Gallup surveys revealed that organizations with highly-engaged employees are 21 percent more profitable than their less-engaged competitors. And in separate but related research, Aberdeen Group found that organizations with engaged employees enjoy a staggering 233 percent higher rate of customer loyalty than their less-engaged competitors.
In light of this abundantly clear message, organizations should build strong relationships with employees. The fact remains that significant and sustained employee engagement is not the norm; it’s the exception. In the view of internationally-acclaimed music industry executive Lindsay Guion, the Founder, CEO and Global Chairman of GUION PARTNERS, this is less about intent, and more about strategy and tactics.
According to Lindsay Guion, the fundamentals of employment engagement are rooted in the following three areas:
Earning Trust vs. Assuming It
Trust in any kind of relationship must be earned rather than assumed. As such, leaders (which could include supervisors, managers and executives as applicable) must earn the trust of employees by being open, transparent, fair and empowering. Obviously, there are common sense limitations to this advice.
Leaders cannot share information about a potential or imminent merger if those details are confidential. In the same light, sharing private or sensitive information about one employee with another is not just wrong, but it’s illegal. However, there are many day-to-day opportunities where leaders can and should earn trust. Lindsay Guion explains that there is no shortcut for earning trust, it requires time and commitment from both parties.
Communicating vs. Dictating
Many leaders — even those who are friendly, polite, warm, and have other positive personality attributes — fall into the habit of dictating instead of communicating. Of course, they may be pleasant about it, and while that is not totally meaningless or irrelevant, it is essentially beside the point — because trust requires honest, authentic dialogue.
This means that leaders must actively listen to their staff to grasp what is really being said; and often just as importantly, what is not being said. It also means asking helpful questions to get the full story, rather than rushing to judgement and pre-maturely reaching (often erroneous) conclusions. Lindsay Guion added that from his experience, leaders who openly admit when they do not know something are far better at building trust with employees than those who pretend to have all the answers.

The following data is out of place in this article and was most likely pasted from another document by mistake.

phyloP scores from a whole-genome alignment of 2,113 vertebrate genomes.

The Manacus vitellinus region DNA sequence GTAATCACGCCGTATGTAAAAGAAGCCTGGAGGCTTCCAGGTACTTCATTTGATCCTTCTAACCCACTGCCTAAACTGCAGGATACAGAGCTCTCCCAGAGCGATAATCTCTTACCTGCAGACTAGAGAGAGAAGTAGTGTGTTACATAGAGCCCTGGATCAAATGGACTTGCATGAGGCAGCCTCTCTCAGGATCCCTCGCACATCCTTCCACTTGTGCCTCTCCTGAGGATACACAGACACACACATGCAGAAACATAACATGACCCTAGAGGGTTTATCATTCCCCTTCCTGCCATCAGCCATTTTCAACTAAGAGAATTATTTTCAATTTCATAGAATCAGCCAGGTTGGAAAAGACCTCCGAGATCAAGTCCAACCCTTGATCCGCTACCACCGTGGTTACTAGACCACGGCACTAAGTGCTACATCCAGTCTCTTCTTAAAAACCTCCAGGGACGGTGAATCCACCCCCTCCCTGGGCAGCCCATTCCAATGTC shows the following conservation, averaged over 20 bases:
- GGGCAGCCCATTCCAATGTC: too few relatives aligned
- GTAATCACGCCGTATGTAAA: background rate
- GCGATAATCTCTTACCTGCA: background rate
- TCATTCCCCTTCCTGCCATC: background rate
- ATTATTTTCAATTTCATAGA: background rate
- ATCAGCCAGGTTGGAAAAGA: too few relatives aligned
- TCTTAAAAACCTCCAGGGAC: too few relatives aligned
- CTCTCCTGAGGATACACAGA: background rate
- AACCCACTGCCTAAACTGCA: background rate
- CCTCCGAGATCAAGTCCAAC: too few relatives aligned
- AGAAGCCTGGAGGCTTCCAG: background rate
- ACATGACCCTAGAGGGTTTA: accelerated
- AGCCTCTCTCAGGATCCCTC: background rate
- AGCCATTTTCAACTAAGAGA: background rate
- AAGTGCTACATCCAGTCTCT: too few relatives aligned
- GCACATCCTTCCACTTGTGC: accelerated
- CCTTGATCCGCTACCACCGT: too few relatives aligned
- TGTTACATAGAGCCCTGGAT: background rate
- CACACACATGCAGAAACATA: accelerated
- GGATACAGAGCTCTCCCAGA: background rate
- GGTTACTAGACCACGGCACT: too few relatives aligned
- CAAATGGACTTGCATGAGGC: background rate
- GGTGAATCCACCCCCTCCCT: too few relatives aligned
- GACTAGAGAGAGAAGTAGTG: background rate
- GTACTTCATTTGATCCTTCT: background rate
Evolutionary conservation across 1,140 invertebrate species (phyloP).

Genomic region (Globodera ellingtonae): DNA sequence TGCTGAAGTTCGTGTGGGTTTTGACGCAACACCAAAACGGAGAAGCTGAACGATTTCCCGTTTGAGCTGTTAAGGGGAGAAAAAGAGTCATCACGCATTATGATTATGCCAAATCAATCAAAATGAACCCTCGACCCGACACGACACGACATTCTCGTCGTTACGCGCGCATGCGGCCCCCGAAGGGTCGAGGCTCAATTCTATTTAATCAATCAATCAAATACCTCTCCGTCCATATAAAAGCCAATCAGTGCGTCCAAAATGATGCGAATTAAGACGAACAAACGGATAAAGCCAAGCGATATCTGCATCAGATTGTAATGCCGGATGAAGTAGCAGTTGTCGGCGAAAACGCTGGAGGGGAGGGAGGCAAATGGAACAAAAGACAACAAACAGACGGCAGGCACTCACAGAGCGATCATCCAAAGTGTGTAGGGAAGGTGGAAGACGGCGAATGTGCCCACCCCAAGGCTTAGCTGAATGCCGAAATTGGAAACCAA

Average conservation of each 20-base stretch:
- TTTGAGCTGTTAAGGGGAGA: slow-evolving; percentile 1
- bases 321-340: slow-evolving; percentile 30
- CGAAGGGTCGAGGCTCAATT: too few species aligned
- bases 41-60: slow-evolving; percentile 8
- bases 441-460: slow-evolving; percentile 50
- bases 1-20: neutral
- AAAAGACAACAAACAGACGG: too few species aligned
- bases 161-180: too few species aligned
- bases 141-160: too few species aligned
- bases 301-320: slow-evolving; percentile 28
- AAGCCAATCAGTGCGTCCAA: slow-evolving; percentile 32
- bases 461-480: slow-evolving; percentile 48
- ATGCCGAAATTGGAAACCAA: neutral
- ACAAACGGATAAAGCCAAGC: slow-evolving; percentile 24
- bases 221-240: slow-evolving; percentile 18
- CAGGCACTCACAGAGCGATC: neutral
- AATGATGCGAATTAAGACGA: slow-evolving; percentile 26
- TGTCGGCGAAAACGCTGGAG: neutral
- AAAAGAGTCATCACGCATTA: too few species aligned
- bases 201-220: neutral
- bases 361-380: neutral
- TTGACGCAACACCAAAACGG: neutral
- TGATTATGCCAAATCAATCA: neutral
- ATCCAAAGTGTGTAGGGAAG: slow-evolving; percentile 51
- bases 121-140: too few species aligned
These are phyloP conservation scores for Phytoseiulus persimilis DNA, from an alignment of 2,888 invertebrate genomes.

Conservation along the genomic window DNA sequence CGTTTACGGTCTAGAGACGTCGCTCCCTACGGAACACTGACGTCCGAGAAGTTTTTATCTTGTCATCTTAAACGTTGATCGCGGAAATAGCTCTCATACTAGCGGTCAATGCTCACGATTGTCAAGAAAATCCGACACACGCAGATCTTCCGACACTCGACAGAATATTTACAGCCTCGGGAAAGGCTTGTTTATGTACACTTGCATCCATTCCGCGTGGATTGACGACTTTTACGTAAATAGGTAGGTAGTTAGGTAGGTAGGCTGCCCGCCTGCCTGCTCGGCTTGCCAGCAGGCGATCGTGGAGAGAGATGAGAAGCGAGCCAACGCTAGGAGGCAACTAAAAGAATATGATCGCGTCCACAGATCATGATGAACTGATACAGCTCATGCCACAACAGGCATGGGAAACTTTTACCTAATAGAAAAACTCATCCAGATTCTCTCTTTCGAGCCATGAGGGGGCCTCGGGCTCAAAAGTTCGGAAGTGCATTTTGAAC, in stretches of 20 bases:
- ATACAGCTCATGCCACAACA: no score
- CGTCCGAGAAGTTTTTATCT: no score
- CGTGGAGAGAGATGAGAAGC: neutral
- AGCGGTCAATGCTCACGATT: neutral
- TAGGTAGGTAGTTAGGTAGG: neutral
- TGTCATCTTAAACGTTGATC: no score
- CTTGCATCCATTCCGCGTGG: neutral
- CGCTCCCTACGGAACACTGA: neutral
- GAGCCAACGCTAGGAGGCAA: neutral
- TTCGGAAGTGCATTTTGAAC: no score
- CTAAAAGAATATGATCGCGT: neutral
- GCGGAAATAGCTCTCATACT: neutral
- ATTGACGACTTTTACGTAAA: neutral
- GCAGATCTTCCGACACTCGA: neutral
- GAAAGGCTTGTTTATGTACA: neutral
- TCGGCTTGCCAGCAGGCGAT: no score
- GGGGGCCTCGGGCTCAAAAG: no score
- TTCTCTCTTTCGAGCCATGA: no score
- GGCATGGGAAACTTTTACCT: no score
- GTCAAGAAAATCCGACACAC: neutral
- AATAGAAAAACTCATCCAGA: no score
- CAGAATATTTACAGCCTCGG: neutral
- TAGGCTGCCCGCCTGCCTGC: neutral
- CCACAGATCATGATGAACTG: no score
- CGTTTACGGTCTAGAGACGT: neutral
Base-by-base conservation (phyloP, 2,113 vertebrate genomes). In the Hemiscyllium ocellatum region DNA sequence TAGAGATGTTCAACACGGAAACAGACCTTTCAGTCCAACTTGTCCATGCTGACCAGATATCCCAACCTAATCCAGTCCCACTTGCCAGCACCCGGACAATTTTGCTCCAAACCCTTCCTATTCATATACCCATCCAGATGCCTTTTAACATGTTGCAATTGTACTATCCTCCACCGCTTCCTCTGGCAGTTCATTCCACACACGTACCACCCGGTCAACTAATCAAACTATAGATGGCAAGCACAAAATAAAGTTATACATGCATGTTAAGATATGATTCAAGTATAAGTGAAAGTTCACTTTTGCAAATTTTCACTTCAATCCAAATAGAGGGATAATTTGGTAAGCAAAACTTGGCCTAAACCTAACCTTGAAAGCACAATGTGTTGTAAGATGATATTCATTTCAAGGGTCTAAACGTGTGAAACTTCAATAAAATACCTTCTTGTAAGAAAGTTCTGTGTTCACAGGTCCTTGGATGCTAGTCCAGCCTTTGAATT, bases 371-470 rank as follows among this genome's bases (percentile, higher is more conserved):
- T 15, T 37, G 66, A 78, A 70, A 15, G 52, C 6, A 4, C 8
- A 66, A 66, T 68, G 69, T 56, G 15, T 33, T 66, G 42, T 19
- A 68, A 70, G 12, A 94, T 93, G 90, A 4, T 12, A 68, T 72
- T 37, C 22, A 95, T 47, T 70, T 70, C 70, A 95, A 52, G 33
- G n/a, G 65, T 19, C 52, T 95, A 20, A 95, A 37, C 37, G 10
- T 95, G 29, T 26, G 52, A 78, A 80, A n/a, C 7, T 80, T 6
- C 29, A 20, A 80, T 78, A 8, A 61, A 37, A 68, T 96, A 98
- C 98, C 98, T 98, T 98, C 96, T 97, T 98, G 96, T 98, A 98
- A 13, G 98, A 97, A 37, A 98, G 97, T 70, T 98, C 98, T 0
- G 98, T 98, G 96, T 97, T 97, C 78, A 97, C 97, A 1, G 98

Reward and Recognize Small Wins — Not Just Big Achievements
The best employees — i.e. the ones that organizations desperately want to keep on the roster for the long-term — are motivated by achievement and accomplishment. Leaders who fairly and consistently recognize individual and team performance cultivates a culture of trust. They also set standards that inspire some under-performers to up their game, which is far more efficient and cheaper than letting them go and recruiting someone new who may or may not be a good fit.
Lindsay Guion — Final Thoughts
Building strong and trusting relationships with employees is not a quick fix or a set-it-and-forget it thing. It takes clear commitment, sufficient resources, and ongoing support from all levels of leadership. While it is not always easy and there will be challenges along the way, the rewards are not just significant they are transformative and profound.